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Thread: Star Wars Universe - Resurrection F

  1. #2581

    Default Re: Star Wars Universe - Resurrection F

    There's not enough cocaine in the world.

  2. #2582

    Default Re: Star Wars Universe - Resurrection F

    Quote Originally Posted by Cyan D. Funk View Post
    There's not enough cocaine in the world.
    The entire crew of Apocalypse Now snorted it all?
    Quote Originally Posted by Ubiq View Post
    I've often wondered about that myself; seems like being supported by people who only want you there so the world can end in fire (with you going to Hell in the process) would be somewhat off-putting
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  3. #2583
    Discovered Stowaway MarcelloF's Avatar
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    Default Re: Star Wars Universe - Resurrection F

    I'd imagine there's issues with rights for musical performances and stuff. Can't imagine they were thinking much of rereleases in 1978 or that Lucas tried to retain them after.

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  4. #2584

    Default Re: Star Wars Universe - Resurrection F

    Quote Originally Posted by Green_vs_Red View Post
    The entire crew of Apocalypse Now snorted it all?
    You had two Sheen's in the cast, what you expected.


  5. #2585

    Default Re: Star Wars Universe - Resurrection F

    I wouldn't be shocked to find out that Lucas actually made Disney agree to never release The Holiday Special as a condition of the sale. The Special Editions remaining the official version of the OT is definitely one such condition that Disney agreed to.
    Complicating things since 2009.

  6. #2586

    Default Re: Star Wars Universe - Resurrection F

    Also, for all that the Holiday special has a curiosity factor to it, it would only hurt the brand if it saw a wide release. It was shelved forever for a reason. You'd have to put a warning label dislaimer on the front saying it's awful, and that still wouldn't help.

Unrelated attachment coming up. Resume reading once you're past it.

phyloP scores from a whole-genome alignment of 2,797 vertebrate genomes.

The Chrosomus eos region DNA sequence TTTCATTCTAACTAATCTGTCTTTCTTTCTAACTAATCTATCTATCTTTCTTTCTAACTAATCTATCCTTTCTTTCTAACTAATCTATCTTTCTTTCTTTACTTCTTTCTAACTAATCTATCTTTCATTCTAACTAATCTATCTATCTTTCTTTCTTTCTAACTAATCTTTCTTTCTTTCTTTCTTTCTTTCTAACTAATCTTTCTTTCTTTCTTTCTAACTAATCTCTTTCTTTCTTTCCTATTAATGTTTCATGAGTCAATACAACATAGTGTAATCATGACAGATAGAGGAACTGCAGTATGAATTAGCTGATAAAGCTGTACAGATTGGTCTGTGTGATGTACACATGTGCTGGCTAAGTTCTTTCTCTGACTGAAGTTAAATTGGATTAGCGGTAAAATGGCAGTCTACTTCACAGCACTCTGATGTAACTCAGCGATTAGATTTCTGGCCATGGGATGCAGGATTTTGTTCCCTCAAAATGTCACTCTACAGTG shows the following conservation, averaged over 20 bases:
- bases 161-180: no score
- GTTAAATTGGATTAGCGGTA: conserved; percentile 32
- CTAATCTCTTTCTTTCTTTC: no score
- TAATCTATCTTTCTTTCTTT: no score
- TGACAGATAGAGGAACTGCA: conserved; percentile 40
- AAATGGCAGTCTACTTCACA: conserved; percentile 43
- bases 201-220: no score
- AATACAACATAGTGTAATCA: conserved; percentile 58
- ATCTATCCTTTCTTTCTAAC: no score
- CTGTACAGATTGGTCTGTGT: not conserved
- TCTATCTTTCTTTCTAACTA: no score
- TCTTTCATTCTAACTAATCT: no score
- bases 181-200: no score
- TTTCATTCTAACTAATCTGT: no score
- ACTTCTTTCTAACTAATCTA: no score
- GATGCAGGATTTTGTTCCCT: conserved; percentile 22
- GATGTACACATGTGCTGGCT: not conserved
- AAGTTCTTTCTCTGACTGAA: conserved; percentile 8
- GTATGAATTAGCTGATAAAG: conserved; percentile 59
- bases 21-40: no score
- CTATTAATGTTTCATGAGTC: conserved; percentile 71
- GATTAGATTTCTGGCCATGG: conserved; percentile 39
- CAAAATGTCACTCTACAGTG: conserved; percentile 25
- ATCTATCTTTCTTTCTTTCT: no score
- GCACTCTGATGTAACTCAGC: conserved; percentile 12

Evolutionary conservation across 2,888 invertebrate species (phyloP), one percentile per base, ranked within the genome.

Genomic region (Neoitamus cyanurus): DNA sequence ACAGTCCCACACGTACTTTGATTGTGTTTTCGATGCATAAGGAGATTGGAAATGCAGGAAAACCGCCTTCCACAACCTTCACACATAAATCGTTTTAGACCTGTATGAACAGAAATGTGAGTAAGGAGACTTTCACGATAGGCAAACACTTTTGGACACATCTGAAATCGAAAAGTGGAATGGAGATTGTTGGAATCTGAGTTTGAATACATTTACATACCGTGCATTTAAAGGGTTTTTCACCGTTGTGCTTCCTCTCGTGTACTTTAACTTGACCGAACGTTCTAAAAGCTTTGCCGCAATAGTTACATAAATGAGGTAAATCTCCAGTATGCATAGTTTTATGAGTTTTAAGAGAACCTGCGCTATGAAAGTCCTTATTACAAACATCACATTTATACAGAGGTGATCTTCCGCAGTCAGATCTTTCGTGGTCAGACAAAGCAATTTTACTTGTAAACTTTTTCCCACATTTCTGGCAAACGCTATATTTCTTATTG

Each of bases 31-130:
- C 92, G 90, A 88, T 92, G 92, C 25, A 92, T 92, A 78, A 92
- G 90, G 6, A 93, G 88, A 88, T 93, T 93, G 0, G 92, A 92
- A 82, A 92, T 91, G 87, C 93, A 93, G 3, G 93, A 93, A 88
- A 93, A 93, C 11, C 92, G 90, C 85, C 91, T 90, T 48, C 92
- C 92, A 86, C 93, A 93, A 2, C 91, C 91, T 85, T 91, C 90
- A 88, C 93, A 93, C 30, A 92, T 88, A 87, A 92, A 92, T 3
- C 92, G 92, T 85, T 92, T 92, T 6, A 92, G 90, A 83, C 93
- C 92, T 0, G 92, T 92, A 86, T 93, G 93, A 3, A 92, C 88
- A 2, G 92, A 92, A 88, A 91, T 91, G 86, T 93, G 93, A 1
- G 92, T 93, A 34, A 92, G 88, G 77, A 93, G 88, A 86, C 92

More likely to see the Droids tv series and the Ewok movies and Ewoks cartoon to get a re-release push. And those aren't going to happen either.
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  7. #2587

    Default Re: Star Wars Universe - Resurrection F

    Quote Originally Posted by Robby View Post
    Also, for all that the Holiday special has a curiosity factor to it, it would only hurt the brand if it saw a wide release. It was shelved forever for a reason. You'd have to put a warning label dislaimer on the front saying it's awful, and that still wouldn't help.

    More likely to see the Droids tv series and the Ewok movies and Ewoks cartoon to get a re-release push. And those aren't going to happen either.
    Doesn't making a dedicated parody hurt the brand almost as much?

    They're openly acknowledging that a movie about an elderly Wookie masturbating is a part of the Star Wars canon.

  8. #2588

    Default Re: Star Wars Universe - Resurrection F

    From here on out whenever anyone mentions "The Star Wars Christmas Special", by default media is going to point to the 2020 lego version and start pretending the old one never existed. You'll have to specify Star Wars Christmas Special 1978, or original, and that's just going to fade eventually.

    Presumably the lego version isn't going to have a five minute sequence of raw Wookie dialogue, watching porn, Bea Arthur musical numbers, or half the cast obviously coked out of their minds.

    Well, I mean, it actually MIGHT have some of that in parody fashion, but it'll almost certainly do it in a way that makes if actually entertaining and not cringe.

    It also sounds like its going to be a greatest hits clip show of the movies with a minor narrative framing sequence.